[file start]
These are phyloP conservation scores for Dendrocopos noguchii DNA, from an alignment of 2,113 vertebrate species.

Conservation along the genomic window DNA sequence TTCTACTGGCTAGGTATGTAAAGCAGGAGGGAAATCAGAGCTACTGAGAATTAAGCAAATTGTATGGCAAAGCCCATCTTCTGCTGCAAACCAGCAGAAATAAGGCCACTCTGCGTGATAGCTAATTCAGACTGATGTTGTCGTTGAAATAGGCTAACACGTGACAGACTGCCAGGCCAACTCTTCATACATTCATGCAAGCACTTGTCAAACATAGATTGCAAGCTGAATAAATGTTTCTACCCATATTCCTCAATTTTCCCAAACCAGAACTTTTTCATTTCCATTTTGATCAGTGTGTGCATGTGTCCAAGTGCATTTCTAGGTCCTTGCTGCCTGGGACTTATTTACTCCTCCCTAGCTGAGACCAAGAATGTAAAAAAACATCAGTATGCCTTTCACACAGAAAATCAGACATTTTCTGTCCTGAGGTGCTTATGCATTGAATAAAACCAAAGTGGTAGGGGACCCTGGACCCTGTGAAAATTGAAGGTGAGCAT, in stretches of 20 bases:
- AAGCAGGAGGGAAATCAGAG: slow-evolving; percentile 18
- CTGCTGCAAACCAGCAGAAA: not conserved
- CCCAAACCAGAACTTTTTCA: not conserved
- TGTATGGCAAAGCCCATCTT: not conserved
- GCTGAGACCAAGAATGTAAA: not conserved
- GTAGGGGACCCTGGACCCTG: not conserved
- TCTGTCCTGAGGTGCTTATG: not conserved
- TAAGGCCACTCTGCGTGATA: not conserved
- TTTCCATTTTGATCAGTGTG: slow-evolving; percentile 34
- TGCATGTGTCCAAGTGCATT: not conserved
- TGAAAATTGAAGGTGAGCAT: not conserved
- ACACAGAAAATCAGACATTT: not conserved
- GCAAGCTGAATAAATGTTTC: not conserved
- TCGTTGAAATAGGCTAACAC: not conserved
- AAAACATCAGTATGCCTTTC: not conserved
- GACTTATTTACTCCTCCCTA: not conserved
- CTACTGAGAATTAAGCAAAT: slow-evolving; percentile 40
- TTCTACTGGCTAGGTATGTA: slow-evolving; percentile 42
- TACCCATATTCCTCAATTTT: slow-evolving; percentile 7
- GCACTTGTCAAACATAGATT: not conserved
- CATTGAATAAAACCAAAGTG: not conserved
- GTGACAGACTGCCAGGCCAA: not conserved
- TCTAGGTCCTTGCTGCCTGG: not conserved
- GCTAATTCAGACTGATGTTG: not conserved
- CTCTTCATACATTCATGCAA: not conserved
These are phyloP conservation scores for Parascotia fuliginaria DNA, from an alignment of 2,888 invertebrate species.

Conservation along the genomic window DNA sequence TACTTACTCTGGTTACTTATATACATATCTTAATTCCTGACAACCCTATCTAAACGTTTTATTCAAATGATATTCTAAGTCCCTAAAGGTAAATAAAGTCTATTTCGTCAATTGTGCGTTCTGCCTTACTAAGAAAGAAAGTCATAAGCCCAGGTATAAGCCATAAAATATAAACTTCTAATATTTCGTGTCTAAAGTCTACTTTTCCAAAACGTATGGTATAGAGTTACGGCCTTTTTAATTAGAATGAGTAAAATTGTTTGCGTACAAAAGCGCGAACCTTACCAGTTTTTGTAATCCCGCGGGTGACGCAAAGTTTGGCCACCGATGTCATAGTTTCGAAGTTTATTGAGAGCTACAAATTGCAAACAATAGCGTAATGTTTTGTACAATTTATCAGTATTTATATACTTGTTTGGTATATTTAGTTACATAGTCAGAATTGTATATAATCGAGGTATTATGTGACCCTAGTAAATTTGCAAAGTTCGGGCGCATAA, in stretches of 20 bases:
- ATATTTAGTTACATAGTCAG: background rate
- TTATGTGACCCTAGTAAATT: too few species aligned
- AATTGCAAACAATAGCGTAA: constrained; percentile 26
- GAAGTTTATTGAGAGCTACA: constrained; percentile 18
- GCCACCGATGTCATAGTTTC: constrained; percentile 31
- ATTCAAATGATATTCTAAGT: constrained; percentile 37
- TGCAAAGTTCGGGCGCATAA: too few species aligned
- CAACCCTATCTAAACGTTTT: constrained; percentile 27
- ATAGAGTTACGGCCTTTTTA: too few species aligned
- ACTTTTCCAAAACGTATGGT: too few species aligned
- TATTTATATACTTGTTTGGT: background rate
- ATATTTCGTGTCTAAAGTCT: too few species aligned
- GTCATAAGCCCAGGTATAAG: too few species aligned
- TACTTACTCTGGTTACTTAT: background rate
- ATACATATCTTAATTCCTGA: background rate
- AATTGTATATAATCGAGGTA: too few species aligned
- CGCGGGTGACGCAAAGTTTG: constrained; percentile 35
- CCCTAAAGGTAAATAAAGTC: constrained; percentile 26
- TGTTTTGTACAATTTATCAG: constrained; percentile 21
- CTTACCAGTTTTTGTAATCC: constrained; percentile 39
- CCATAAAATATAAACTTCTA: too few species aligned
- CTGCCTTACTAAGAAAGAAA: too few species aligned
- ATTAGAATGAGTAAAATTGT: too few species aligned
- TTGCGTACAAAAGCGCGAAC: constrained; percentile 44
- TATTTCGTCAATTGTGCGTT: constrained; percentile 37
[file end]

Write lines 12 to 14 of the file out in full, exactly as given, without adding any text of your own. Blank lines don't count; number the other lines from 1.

- TGCATGTGTCCAAGTGCATT: not conserved
- TGAAAATTGAAGGTGAGCAT: not conserved
- ACACAGAAAATCAGACATTT: not conserved